The latest Mormon movie isn't going to be in theaters. It's on DVD.
Well, actually, "Mobsters and Mormons" is the latest Mormon movie, and it is in theaters.
And the next Mormon movies — "God's Army 2" and "The Work and the Glory 2," with their respective subtitles — will be in theaters, too.
OK, so the latest Mormon movies ARE going to be in theaters, but there's also another new Mormon movie that's not going to be in theaters. It's on DVD.
Well, except that it's not really a movie; it's more of a featurette.
OK. Can I start this column again?
Anyway, it's called "American Mormon," and it landed on DVD this week — a brief, light-hearted documentary that asks people around the country what they know about the LDS Church.
And no, it doesn't ask, "would they like to know more?" Well, mostly.
Daryn Tufts and Jed Knudsen didn't go out as LDS missionaries. They went out as documentary filmmakers. Although a bit of missionary work did apparently follow some of the interviews (as explained in their audio commentary).
"American Mormon" (Excel, 35 minutes, $19.98) was obviously a labor of love for Tufts and Knudsen, and also a working vacation of sorts.
Tufts is the on-camera guy with the microphone; Knudsen held the camera and monitored the sound equipment. (You may recognize Tufts from his supporting role in "The Singles Ward" — as did a few interviewees, to his great surprise.)
Tufts apparently started off the interviews by explaining that he was doing a documentary, but without revealing the subject. On-camera, he amiably asks general questions, then works "Utah" into the conversation, and before you know it, they're talking about The Church of Jesus Christ of Latter-day Saints (the Mormons).
The idea behind this film is a simple one, and it's not anything new. It's more or less a variation on Art Linkletter's interview style from his '50s and '60s TV shows, which reached its zenith during segments with children, gaining popularity under the title "Kids Say the Darndest Things."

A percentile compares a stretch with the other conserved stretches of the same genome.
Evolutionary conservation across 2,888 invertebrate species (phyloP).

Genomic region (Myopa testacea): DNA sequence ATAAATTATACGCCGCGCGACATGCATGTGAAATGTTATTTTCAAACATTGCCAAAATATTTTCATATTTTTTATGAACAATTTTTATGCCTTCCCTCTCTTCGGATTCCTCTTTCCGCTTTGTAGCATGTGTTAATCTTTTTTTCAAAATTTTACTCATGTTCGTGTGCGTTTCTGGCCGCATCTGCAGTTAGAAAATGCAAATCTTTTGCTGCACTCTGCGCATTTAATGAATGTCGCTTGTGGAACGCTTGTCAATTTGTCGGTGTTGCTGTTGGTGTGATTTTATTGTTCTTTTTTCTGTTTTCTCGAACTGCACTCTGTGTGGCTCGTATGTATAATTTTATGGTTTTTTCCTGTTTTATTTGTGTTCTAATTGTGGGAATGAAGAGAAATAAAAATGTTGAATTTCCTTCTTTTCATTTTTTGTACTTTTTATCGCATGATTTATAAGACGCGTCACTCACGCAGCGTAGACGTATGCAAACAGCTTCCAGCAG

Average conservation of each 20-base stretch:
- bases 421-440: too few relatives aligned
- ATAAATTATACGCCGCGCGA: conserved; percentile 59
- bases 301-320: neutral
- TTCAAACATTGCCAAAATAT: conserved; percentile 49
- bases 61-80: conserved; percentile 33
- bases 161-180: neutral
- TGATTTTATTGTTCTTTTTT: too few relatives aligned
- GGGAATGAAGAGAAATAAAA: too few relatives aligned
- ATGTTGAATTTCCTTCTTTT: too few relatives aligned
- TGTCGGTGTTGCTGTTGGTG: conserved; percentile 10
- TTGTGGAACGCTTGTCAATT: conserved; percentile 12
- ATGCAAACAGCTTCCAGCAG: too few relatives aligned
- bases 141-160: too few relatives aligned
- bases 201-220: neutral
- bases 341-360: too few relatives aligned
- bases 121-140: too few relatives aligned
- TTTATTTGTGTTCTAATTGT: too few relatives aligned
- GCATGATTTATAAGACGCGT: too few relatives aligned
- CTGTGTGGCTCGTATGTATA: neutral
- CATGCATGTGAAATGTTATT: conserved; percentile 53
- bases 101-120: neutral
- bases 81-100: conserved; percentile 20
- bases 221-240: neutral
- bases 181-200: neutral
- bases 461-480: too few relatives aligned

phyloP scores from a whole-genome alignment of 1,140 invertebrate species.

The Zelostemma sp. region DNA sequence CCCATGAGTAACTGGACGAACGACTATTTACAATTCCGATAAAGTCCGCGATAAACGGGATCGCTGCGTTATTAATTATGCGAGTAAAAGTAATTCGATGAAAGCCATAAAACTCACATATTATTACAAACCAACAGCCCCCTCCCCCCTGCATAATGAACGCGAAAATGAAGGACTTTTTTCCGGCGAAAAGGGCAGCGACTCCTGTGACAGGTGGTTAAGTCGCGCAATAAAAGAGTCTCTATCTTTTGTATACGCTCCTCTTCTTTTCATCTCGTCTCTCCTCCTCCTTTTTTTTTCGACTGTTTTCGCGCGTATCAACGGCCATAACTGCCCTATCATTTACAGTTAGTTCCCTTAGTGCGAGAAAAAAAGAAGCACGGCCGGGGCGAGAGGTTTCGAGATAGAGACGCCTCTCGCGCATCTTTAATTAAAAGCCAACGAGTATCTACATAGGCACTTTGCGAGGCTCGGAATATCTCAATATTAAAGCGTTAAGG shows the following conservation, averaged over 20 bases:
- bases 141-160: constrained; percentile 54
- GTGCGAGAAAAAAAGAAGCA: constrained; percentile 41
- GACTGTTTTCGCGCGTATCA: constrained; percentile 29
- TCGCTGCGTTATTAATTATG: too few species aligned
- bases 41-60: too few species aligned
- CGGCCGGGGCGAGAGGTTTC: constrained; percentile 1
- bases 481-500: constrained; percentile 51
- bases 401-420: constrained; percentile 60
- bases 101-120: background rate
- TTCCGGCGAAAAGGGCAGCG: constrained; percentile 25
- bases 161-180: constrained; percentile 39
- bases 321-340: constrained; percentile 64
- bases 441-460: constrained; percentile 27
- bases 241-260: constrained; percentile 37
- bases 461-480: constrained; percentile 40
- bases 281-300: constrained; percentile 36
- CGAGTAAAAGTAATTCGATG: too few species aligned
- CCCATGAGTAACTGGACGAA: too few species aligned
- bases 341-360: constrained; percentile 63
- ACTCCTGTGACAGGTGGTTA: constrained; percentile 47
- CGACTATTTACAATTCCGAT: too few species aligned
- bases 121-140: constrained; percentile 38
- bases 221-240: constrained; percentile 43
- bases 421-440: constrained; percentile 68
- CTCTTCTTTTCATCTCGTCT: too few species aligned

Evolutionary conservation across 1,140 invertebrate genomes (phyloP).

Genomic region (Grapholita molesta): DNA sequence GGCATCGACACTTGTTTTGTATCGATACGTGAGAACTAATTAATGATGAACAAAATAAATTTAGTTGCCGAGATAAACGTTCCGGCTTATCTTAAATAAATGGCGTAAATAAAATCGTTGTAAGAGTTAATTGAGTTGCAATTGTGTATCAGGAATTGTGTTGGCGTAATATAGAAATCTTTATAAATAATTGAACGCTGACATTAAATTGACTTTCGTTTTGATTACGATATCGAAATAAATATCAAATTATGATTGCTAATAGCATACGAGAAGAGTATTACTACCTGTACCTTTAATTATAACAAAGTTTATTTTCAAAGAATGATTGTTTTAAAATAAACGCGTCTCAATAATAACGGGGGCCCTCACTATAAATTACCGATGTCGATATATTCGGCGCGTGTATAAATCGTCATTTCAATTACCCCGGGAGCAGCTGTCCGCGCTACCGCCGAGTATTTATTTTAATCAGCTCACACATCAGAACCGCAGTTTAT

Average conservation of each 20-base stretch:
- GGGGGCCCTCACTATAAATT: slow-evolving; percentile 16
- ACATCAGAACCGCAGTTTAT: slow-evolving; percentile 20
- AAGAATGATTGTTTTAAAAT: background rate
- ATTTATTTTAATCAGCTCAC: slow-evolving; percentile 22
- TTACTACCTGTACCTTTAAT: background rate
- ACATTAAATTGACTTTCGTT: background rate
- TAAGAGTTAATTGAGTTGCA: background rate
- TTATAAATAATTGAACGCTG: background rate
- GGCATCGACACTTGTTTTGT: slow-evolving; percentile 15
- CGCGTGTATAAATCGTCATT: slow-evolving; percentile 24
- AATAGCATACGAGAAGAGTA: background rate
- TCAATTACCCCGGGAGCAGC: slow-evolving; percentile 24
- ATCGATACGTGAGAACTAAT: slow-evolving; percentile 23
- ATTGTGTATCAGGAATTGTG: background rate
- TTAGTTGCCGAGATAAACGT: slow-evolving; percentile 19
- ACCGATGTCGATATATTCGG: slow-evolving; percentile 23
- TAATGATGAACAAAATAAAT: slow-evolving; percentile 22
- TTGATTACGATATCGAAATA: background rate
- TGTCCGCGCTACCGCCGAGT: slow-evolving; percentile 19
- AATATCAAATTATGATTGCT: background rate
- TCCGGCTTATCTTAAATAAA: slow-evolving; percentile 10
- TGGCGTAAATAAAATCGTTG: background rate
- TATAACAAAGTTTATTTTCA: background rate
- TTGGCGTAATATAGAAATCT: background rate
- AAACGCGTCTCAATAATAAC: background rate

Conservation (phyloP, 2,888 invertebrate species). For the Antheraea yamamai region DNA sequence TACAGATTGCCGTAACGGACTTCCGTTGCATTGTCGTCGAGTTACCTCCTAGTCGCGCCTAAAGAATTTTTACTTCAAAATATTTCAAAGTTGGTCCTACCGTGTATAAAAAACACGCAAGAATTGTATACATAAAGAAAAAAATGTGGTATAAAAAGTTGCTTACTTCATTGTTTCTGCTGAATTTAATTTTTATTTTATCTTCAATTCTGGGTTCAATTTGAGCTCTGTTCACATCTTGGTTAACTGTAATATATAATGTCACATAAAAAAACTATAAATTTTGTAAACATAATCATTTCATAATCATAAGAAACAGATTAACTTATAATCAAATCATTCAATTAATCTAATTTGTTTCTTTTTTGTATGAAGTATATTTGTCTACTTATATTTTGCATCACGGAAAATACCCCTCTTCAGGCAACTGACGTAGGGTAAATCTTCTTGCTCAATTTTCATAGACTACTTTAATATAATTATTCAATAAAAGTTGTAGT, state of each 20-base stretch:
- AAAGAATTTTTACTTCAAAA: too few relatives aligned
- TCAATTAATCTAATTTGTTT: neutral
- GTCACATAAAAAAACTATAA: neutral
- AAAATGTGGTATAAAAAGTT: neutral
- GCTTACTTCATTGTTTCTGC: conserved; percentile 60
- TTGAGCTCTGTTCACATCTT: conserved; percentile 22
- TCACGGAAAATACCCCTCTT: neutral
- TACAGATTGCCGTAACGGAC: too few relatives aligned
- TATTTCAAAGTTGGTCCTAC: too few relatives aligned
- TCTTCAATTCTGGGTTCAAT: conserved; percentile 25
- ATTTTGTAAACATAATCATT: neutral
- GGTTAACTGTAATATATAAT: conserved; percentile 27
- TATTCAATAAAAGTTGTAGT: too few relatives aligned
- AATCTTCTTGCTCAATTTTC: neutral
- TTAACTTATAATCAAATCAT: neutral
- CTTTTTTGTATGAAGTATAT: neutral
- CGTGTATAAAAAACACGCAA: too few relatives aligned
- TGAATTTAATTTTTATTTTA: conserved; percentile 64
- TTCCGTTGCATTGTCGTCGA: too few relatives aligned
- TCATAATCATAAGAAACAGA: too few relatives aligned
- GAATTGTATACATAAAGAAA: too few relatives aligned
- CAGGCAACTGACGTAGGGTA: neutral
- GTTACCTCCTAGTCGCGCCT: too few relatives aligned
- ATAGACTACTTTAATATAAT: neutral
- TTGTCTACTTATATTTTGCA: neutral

Which begat everything from "Street Smarts" to Jay Leno's "Jaywalking" segments on "The Tonight Show."
Adults also say the darndest things, although a few of the people approached by Tufts are pretty savvy about the LDS faith — especially a well-read guy in New Orleans who did "vampire" tours. (Which may be viewed with a bit of melancholy now that New Orleans is under water.)
But most of Tufts' subjects don't know much about Mormons, and what they do know could most kindly be described as mythology.
Of course, one topic can't be avoided: Polygamy pops up repeatedly.
But some of the zaniest observations are simple distortions of the interviewees' vague memories. Like the young hippie in Southern California who says the Mormon Church has something to do with lizards, and then proceeds to meander through a bizarre monologue.
A Gypsy in New York has her own singular views, as does a Baptist in Washington, D.C. And let's not forget the two young women in Hollywood dressed as superheroes.
To his credit, Tufts never talks down to anyone, and he genuinely seems to be enjoying himself as he listens intently to whatever these folks have to say.
It's even fun when the interview goes in a wildly unexpected direction, as when Tufts stumbles onto a pair of punk rockers in Las Vegas, only to discover they are actually young LDS kids from Utah, celebrating high school graduation with a naive impersonation of punkers.
Tufts' charm helps carry "American Mormon," and his audio commentary with Knudsen is also entertaining. This one is great fun.
P.S. to Tufts: Yes, Rick Schroder is a Mormon, having joined the church after marrying an LDS woman, and he hasn't been shy about the subject in published interviews.